Hesperian student / (Lincoln [Neb.]) 1872-1885, October 05, 1887, Image 1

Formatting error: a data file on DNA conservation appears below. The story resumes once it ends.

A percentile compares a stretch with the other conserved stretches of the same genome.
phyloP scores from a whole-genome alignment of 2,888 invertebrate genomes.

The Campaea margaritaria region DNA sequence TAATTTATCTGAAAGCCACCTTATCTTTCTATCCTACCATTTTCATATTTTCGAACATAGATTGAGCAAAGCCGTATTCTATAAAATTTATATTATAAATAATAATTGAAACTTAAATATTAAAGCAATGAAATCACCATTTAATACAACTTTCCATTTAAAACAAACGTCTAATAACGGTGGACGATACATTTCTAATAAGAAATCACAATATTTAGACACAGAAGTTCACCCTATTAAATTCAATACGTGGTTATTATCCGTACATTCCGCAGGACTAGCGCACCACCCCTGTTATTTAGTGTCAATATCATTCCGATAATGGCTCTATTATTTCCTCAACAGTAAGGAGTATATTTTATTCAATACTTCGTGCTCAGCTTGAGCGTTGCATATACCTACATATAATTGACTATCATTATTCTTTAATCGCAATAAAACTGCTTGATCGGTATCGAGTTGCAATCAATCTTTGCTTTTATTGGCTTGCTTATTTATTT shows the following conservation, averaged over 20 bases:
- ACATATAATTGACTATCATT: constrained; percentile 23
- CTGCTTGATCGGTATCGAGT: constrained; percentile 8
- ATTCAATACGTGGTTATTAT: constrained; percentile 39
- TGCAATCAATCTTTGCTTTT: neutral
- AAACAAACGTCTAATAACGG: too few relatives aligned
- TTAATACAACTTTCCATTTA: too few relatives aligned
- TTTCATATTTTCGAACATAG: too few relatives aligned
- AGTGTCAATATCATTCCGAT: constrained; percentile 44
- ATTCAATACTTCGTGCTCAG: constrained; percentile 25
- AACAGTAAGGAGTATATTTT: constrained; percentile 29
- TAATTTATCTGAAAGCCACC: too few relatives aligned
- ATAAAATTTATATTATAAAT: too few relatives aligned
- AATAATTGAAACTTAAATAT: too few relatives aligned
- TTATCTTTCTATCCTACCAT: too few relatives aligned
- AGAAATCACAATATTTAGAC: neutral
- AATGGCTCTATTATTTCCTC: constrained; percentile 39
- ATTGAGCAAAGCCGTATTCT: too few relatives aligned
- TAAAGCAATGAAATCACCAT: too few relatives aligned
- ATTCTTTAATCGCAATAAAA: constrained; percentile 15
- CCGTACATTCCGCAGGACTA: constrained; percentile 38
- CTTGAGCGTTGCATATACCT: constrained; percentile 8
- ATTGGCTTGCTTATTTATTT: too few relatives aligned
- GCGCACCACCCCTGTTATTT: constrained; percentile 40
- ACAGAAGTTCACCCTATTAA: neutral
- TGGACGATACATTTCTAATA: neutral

THE HESPERIAN. UNIVERSITY of NEBRASKA. 7 Vou XVI. LINCOLN, NEK., OCTOBERS, tSS7. No. I. A THEHESPERIAN HESPERIAN STUDENT.) 1smic1 cmvmonllily liy ihc HicsntRl.vN ruMisfcing Aoci. alion, of the University of Nebraska. o E R. HOLMES, EDITOR-IN-CHIEF. ASSOCIATES: KOY CODDING, ,'SS LOGAN STEPHENS, 'Sg coka e. wnni; 'SS V. II. WAONEU, 'SS. j that the idea of change had not occurred to us. That it did occur to the authorities is evidenced by the comfortable chairs with adjustable desks, rubber mat ting on halls and stairs, newly painted walls and other formerly much needed improvements. It is right so long as the University has the money that it hould be used not only for necessaries but for con veniences. The University starts out this year with prospects flattering in the extreme. All department arc fuller ItfSlMfeS MANAtUvK - - W. W. ROBERTSON'. TKKXIS QV SUlteCKH'TlOX: Onccwjiy, pereollcgc year, Onccojvy, inc college term Single copy, ... -35 .10 ADVE-RTISIXG 'KATES ON AITLICATIOX. Address :nll communications -lo THE HliSl'EWAN, University ot Xclir-nslca, Lincoln, Nel. EDITORIAL NOTJES, As a natural consequence of the opening of the j new school year The Hesperian appears before you. , We offer no apology for its appearance. In spite of sneers and faction, of fights and poof support, it has struggled on, and we hope will continue to do so. I An institution which has gained the position of a'J e U, of N. should not only support a representative j ournal, out should support it royally. We may Ibe inexperienced and lack ability, hut we will do our best. If now, the students as a body will do theipj best, this will be the most prosperous year yet exper ienced by The .Hesperian. Let us have your help and ive will help you and the institution which is our -common pride. WEare surprised and pleased to observe the great improvement in the internal arrangements and furni ture of the University. We had become so accus- than ever before and the majority of the students seem to be here for work. Because of being drawn from larger and more varied circles, there are non more students than formerly who try to dodge their way to a decree with little stud'; but under the pres ent strictness of discipline and prevailing public opinion most of them either settle down to steady work or drop out because of not fulfilling the re quirements. This will, however, be an ever increas ing danger and it behooves each student with self- ' respect and a sincere desire for the good of the Uni versity," now and hereafter, to set his face against shirking. One shirk in a class not only does himself no good but hinders the work of all the other students. Let the habitual shirk feel that he is despised for his lazi ness and it will arouse his manhood and set him to work 01 weed him out of the "Institution. The historical department of the U. of N. lias for sometime been recognized as among the first of the land, and now more than ever deserves its reputation. It has more than kept abreast of the general progress of the institution. The University u proud of its head and his able assistant, the more so that they both are former students within its walls. The addi tion, as an elective, of a two years course in Ameri can history is a noteworthy step forward. This sub ject has Leen a rather neglected one, but unjustly so. Every citizen should have a clearer idea of the early history of his own country than of any other. He should be fully posted as to all the underlying princi ples of its government, and of the political partaes," past and present. This instruction has formerly been " Jieft almost entirely to the one year's mast element ary study in the grammar school. We aic glad that tomed to sliding down hill during recitations, trip ping up an the matting and gazing at discolored wallsia fuller and more comprehensive view of this, tons, s. ; v-i M "